“Drink no longer water but use a little wine for thy stomach’s sake.”

I Timothy 5:23..

The health effects of wine are also the subject of considerable ongoing debate and study. In the USA, a boom in red wine consumption was touched off in the 1990s by ’60 Minutes’, and other news reports on the French paradox. But now research indicates that moderate red wine consumption may help protect against certain cancers and heart disease, and can have a positive effect on cholesterol levels and blood pressure. It now seems clear that regular consumption of up to 1-2 drinks a day does reduce mortality, due to 10%-40% lower risk of coronary heart disease, for those over the age of 35. This is because of the presence of antioxidants in the wine as well as significant amounts of resveratrol, which is naturally present in the grape’s skin. The original studies showed this more in red wines due to the higher concentrations of resveratrol.

Resveratrol has been shown previously to have a number of potentially beneficial

properties, including antioxidant, anticoagulant, anti-inflammatory and anti-cancer effects.

Here are a few common and uncommon global varieties of wine.

The king of white wines is Chardonnay. It has a vanilla or smoky type aroma and flavor and goes especially well with fish and white meat.

Sauvignon Blanc is another popular white wine which gives off herbal or vegetatal and an ocassional peppery aromas. It has a higher acidity level than the Chardonnay and seafood is a good match for this wine.

Semillon is often blended with Sauvignon Blanc to fill out this more acidic variety of white wines. Semillon alone has more subtle aromas and has a relatively low acidity. Its golden color along with the scent of figs and lemons adds to its attractiveness and it goes well with cheese. This is one of the few white wines that age very well.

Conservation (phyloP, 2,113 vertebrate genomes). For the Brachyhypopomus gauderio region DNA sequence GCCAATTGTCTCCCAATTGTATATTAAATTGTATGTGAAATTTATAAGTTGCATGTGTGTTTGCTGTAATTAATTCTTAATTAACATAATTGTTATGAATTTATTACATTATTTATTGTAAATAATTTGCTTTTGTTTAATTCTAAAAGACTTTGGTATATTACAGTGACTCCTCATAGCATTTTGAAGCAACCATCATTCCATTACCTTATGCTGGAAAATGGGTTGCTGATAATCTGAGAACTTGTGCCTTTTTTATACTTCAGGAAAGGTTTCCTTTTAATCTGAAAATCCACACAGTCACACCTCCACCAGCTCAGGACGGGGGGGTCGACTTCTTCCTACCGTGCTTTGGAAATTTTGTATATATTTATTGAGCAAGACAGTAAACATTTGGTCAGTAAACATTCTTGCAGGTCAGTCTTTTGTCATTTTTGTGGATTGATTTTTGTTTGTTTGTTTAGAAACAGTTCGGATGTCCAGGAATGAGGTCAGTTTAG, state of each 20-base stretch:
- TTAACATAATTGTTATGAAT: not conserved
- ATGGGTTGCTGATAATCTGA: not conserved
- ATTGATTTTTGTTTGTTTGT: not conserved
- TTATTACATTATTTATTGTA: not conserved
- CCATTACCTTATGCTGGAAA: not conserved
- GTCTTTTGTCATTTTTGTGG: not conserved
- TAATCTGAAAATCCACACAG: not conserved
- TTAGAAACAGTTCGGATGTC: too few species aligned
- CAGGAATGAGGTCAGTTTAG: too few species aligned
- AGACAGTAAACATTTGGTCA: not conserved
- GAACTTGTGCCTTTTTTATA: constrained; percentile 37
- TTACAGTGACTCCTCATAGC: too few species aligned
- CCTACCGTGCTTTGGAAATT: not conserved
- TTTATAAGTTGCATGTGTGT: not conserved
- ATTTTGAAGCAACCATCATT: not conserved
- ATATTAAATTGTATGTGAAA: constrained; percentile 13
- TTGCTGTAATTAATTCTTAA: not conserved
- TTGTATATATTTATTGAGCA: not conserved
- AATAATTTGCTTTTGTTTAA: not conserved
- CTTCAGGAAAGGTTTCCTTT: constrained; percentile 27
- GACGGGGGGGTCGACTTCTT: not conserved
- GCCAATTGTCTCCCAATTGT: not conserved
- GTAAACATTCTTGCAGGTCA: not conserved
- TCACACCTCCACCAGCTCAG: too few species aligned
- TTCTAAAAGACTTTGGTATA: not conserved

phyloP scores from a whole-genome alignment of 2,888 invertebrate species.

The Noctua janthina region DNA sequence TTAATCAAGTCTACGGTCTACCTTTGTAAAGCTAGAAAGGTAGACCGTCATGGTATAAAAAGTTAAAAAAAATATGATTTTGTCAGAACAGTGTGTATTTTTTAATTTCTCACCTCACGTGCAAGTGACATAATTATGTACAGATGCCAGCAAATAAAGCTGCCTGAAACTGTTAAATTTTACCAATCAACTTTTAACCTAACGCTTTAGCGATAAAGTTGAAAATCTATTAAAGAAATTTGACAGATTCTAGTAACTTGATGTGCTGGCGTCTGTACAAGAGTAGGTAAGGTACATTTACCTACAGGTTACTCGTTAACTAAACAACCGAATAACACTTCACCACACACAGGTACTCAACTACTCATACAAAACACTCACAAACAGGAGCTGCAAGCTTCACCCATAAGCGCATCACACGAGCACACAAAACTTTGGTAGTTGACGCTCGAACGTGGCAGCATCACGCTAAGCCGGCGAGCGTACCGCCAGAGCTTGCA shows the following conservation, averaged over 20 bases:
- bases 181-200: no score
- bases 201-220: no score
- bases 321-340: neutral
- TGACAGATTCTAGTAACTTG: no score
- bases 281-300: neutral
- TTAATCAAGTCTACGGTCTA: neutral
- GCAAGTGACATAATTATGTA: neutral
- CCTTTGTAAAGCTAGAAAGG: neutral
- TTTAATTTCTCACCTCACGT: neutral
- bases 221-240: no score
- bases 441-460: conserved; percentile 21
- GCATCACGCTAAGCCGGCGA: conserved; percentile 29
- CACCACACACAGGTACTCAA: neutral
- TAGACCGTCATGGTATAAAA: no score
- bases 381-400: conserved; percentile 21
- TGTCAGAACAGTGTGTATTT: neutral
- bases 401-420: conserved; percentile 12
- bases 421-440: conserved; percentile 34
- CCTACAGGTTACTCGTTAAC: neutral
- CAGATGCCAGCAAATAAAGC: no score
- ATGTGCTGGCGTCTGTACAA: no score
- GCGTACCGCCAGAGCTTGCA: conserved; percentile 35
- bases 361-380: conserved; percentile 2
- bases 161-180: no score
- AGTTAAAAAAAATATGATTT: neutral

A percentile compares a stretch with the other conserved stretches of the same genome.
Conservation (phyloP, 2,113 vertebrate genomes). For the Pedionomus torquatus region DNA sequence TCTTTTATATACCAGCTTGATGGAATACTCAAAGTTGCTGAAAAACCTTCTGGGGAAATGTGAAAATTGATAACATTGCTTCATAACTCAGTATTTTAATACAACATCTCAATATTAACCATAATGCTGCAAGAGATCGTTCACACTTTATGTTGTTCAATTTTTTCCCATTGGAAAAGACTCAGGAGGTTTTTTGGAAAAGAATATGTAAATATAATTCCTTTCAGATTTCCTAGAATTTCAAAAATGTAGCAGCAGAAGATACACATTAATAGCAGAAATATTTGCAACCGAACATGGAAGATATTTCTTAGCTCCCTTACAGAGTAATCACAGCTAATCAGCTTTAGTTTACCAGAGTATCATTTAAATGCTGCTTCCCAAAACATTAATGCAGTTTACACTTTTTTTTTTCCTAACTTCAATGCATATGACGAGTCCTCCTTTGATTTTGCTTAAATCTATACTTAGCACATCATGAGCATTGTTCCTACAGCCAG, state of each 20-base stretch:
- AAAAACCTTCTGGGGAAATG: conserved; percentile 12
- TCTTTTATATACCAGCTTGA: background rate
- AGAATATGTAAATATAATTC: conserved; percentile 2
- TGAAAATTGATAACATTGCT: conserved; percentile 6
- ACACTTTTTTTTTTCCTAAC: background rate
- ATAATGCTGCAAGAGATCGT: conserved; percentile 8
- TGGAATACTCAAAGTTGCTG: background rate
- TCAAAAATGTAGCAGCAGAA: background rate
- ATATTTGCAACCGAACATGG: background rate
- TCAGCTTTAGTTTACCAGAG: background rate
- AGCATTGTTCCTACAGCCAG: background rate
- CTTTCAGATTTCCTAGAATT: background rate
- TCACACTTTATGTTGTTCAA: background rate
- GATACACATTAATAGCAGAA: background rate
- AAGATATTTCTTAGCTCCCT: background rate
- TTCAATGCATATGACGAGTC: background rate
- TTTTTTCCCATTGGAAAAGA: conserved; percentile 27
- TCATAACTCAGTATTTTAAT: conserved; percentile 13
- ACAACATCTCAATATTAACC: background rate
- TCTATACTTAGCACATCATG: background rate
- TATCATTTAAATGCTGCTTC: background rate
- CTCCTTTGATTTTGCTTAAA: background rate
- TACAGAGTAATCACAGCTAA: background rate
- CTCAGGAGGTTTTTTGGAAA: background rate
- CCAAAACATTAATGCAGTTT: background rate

Riesling is a excellent wine to have with food, because of its balance of sugar and acid and its relatively low acidity. It can pair with white fish just like a dry wine, or with pork, and it can also stand up to Thai and Chinese cuisine. Riesling’s typical aromas are of flowers, tropical fruits, and mineral stone. This wine is almost never oaked, which then leads itself to suitability with most foods.

Frascati has been called the “Gold Wine” from the ancient Romans, and it was reported to be the favorite wine of Pope Gregorio XVI. Frascati is a vintage wine that is dry, crisp, pale yellow and fresh. It goes very well with soups, seafood, poultry and other light dishes. It is served best cold.

Chenin, the best of these wines have generally come from France, where its versatility is exploited to great effect. The sweet wines are among the longest-lasting of all wines, and the great dry white wines of the region are often listed among France’s finest whites.

The Chenin is also the most widely-grown grape in South Africa, accounting for around 30 percent of the country’s vines. The wine made there is generally bland and acidic, often with overtones of grass or green apples. It is for this reason that in the U.S. it often ends up in the generic jug wines of bulk producers as acidity enhancer for high sugar/alcohol blends.